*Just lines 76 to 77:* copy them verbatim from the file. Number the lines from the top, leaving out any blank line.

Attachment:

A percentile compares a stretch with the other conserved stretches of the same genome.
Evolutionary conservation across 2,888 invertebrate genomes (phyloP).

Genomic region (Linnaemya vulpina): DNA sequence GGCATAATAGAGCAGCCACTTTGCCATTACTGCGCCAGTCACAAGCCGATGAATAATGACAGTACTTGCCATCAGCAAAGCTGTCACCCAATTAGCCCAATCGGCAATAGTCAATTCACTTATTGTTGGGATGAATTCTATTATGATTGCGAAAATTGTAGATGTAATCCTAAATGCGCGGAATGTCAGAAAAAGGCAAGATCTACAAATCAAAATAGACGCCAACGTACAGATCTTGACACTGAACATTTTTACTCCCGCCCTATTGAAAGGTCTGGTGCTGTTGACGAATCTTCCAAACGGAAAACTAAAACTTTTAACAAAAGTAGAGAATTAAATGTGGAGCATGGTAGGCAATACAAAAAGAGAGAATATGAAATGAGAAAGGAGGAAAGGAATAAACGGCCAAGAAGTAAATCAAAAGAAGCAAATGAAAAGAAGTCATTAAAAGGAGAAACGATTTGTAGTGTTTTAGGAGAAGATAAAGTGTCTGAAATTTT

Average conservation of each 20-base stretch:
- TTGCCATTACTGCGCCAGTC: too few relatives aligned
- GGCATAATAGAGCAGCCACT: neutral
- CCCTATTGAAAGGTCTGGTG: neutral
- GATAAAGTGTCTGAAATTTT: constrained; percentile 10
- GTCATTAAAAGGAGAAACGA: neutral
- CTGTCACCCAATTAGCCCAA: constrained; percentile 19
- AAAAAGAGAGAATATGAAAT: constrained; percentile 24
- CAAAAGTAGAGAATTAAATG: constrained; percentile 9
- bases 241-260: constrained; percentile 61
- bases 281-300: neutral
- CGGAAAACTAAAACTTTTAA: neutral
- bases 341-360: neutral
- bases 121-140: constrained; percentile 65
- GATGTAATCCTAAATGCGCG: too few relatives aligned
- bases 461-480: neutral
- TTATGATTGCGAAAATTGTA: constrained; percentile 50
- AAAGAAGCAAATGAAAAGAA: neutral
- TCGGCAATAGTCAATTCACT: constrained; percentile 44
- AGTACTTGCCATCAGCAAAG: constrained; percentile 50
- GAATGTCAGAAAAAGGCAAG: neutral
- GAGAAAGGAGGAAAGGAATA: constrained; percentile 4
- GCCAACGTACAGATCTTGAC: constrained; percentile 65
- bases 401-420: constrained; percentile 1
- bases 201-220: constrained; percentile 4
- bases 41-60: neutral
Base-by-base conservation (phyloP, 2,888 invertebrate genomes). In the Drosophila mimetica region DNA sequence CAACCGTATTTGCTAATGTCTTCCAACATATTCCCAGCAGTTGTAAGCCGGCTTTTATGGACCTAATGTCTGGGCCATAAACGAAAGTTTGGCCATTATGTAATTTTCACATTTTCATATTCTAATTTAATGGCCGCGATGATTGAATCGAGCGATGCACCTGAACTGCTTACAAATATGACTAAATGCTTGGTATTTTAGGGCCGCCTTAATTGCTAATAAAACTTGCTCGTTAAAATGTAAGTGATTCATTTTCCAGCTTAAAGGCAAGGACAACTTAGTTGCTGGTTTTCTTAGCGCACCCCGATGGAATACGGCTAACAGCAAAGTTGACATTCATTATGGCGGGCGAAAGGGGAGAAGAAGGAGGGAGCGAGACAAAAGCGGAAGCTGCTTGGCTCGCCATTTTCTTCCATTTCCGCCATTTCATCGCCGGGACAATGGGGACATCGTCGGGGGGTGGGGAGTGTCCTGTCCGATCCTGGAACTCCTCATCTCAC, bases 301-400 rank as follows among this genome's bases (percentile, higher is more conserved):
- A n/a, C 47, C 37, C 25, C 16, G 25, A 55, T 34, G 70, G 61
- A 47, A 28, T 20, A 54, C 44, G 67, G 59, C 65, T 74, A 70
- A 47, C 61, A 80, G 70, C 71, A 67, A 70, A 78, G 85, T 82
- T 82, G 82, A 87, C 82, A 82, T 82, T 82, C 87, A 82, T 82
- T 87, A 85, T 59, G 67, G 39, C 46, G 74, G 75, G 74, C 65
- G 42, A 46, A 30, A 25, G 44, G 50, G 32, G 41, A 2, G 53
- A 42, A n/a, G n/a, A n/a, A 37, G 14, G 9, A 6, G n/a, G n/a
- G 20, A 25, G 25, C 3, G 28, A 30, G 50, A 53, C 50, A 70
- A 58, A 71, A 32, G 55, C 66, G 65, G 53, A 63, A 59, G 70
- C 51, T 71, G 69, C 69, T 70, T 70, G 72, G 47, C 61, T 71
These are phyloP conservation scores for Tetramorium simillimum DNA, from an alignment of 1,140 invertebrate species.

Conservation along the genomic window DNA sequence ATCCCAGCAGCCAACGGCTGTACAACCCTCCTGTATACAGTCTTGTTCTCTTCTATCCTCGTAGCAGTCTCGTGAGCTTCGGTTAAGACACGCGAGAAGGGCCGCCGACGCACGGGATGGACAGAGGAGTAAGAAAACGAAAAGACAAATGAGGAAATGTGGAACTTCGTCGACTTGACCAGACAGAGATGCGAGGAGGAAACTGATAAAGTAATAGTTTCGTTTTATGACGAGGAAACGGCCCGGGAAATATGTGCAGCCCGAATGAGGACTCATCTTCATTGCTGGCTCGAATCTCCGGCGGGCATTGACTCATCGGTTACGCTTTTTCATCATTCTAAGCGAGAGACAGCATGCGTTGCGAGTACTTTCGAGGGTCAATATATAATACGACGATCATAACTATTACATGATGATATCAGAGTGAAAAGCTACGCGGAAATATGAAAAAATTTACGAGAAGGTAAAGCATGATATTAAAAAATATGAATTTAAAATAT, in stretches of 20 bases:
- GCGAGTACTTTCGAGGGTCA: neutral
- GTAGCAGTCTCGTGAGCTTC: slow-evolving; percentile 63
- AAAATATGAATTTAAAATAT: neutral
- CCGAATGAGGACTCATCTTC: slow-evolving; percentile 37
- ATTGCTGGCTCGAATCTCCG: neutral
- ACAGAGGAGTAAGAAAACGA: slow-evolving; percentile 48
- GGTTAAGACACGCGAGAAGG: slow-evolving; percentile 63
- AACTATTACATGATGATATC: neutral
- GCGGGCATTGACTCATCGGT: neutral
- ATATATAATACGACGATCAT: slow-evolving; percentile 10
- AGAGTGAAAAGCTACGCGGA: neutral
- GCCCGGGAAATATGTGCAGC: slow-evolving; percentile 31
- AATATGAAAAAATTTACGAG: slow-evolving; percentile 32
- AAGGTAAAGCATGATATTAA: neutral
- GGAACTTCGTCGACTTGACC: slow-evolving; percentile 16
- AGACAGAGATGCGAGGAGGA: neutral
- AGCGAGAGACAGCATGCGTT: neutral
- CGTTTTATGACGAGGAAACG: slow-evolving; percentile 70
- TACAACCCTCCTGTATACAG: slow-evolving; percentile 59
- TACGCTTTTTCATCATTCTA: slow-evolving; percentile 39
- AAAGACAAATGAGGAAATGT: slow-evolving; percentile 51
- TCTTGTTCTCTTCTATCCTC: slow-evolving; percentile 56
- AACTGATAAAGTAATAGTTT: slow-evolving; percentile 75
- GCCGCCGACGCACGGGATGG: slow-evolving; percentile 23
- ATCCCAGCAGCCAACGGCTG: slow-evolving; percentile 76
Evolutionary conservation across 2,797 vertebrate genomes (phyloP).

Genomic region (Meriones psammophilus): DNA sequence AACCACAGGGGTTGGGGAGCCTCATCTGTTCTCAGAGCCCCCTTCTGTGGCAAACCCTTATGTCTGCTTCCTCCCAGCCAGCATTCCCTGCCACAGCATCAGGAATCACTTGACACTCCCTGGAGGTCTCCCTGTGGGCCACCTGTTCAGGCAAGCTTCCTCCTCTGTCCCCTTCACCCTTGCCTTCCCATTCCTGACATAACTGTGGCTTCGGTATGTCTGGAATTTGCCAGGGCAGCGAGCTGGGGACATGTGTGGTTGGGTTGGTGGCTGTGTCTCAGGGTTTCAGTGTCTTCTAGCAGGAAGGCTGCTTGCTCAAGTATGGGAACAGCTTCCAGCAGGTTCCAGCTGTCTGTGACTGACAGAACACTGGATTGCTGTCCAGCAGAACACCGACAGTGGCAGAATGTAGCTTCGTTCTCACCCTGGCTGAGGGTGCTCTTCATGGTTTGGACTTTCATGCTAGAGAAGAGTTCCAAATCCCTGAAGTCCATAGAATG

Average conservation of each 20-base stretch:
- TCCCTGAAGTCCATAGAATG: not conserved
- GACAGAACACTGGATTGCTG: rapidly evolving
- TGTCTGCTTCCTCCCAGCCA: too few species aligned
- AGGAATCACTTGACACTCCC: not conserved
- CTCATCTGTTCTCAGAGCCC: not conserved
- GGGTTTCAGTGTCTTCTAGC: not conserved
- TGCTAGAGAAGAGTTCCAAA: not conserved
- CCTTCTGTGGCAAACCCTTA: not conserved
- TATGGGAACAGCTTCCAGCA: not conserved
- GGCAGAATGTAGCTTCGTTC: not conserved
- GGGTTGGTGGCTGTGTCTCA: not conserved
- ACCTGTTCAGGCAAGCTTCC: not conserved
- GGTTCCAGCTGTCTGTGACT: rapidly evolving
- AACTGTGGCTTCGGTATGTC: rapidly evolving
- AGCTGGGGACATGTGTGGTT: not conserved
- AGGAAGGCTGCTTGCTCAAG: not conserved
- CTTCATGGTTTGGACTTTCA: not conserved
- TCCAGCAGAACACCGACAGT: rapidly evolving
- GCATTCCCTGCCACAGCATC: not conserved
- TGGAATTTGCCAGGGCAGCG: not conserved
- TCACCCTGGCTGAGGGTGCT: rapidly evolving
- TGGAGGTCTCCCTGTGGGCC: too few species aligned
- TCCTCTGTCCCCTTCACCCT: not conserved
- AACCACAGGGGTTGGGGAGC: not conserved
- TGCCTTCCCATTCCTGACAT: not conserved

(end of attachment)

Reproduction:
- GGGTTTCAGTGTCTTCTAGC: not conserved
- TGCTAGAGAAGAGTTCCAAA: not conserved